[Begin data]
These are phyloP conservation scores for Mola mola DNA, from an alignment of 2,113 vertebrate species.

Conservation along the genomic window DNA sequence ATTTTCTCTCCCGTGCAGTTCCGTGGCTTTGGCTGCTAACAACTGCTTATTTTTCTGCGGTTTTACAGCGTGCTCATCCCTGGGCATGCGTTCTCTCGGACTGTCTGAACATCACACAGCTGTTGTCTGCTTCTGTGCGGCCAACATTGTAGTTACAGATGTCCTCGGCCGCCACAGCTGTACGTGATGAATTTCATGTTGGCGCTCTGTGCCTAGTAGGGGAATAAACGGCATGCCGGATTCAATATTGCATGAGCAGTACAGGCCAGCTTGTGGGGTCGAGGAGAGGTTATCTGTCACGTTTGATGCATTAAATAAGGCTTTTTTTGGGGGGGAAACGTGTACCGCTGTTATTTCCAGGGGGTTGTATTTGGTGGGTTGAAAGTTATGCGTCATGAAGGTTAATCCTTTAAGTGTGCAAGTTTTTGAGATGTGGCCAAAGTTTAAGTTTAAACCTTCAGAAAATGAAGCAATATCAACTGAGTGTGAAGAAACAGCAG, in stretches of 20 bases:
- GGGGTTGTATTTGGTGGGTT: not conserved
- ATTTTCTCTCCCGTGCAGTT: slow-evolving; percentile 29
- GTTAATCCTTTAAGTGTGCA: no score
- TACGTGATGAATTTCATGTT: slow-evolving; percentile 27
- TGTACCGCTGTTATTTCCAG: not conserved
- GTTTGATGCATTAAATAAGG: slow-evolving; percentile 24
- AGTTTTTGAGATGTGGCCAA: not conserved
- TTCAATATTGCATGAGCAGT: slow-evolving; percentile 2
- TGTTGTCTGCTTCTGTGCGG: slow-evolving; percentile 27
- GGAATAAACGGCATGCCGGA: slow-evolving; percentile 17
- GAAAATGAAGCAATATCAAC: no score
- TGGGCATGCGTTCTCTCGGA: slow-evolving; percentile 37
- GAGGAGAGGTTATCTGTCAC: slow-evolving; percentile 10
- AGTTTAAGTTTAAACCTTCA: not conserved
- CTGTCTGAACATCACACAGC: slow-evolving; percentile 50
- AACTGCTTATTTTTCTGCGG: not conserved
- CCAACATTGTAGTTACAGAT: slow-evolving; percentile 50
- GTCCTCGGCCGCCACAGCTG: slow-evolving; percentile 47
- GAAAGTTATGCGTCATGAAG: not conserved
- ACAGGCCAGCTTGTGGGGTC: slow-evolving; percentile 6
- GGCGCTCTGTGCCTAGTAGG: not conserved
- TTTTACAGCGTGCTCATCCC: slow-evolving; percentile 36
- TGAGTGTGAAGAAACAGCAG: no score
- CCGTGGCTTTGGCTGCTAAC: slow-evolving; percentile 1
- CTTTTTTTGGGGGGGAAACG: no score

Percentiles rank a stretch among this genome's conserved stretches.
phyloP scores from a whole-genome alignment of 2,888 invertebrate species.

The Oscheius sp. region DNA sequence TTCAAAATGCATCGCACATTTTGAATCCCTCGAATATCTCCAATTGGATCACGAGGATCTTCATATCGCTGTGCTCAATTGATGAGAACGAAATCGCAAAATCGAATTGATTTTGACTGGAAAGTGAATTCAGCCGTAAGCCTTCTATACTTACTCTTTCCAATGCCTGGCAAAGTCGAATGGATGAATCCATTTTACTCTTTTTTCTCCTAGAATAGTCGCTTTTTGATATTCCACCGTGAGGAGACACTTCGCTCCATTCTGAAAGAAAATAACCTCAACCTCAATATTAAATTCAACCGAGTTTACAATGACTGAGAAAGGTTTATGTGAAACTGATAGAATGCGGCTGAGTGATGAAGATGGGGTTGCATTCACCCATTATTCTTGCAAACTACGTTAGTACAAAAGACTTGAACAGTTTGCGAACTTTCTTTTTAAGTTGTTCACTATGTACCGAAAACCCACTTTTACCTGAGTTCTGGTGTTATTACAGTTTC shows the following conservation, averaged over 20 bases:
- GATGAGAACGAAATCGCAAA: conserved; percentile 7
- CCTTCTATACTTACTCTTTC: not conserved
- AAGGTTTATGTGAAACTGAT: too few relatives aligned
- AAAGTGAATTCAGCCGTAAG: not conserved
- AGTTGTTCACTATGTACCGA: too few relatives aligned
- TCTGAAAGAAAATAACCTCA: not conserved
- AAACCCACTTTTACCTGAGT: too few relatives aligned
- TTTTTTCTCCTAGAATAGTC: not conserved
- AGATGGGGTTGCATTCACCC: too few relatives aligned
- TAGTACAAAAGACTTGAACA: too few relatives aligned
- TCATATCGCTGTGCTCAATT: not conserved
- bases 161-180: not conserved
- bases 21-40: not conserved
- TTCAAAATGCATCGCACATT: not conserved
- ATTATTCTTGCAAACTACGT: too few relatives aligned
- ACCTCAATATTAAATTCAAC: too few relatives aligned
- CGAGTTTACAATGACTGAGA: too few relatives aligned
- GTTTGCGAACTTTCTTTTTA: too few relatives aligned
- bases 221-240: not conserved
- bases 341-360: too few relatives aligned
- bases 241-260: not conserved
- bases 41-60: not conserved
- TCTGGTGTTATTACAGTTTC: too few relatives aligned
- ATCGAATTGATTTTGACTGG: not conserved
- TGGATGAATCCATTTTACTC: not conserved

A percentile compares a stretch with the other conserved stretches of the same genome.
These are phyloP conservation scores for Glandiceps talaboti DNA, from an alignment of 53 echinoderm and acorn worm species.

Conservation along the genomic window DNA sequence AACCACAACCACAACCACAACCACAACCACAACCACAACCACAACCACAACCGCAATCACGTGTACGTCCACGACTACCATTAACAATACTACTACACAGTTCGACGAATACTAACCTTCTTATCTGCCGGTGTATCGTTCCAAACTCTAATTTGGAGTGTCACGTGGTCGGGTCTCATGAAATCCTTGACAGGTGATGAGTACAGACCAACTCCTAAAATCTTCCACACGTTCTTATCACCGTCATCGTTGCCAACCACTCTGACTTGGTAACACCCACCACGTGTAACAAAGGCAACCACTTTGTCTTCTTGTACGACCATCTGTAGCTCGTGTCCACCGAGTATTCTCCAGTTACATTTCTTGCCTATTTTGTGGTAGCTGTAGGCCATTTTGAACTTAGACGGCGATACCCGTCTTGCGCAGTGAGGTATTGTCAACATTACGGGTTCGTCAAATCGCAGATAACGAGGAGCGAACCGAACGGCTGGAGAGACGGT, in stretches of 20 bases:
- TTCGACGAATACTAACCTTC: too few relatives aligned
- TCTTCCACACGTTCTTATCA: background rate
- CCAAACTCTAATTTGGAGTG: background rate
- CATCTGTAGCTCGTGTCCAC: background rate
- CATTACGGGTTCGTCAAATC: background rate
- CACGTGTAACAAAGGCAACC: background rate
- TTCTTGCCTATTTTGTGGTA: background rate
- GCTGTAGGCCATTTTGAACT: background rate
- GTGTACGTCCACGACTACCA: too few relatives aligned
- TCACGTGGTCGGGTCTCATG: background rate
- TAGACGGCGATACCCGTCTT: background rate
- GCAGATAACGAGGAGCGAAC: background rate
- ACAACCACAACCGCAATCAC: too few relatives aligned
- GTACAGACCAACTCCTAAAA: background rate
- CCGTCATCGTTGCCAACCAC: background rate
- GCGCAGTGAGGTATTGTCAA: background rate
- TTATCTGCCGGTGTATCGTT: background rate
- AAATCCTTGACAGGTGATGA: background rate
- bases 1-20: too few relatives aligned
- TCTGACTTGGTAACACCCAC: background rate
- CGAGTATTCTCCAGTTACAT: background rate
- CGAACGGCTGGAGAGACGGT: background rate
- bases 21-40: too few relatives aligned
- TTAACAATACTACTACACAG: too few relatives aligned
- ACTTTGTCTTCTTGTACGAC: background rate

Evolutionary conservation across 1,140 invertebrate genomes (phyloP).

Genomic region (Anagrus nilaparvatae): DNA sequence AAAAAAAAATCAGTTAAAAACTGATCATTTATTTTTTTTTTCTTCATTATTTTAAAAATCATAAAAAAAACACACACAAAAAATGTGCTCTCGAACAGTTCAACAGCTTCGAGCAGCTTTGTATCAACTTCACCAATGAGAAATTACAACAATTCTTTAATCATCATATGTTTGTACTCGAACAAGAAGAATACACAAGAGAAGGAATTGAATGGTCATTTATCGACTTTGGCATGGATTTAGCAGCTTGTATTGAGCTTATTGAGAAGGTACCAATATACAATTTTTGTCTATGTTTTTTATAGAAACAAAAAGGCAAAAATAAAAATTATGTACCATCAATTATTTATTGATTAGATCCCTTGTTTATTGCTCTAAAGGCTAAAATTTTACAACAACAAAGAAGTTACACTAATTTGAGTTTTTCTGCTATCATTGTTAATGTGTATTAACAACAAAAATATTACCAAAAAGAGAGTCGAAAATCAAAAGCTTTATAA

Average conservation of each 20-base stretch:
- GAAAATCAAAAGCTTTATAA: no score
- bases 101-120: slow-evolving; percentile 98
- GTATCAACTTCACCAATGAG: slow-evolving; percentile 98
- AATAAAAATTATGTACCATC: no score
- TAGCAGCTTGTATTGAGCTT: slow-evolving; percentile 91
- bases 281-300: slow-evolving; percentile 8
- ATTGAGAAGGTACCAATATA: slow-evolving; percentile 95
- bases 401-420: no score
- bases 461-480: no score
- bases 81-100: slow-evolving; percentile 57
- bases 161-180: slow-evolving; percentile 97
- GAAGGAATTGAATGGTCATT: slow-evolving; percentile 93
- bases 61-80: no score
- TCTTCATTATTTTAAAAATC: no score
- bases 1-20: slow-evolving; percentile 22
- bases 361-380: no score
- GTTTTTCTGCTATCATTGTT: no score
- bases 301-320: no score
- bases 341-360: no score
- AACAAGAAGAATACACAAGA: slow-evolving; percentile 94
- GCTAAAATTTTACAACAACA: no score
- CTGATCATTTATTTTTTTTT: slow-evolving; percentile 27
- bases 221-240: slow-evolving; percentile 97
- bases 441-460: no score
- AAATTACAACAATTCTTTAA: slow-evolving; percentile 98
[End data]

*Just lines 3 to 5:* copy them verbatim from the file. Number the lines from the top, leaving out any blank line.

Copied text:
- GGGGTTGTATTTGGTGGGTT: not conserved
- ATTTTCTCTCCCGTGCAGTT: slow-evolving; percentile 29
- GTTAATCCTTTAAGTGTGCA: no score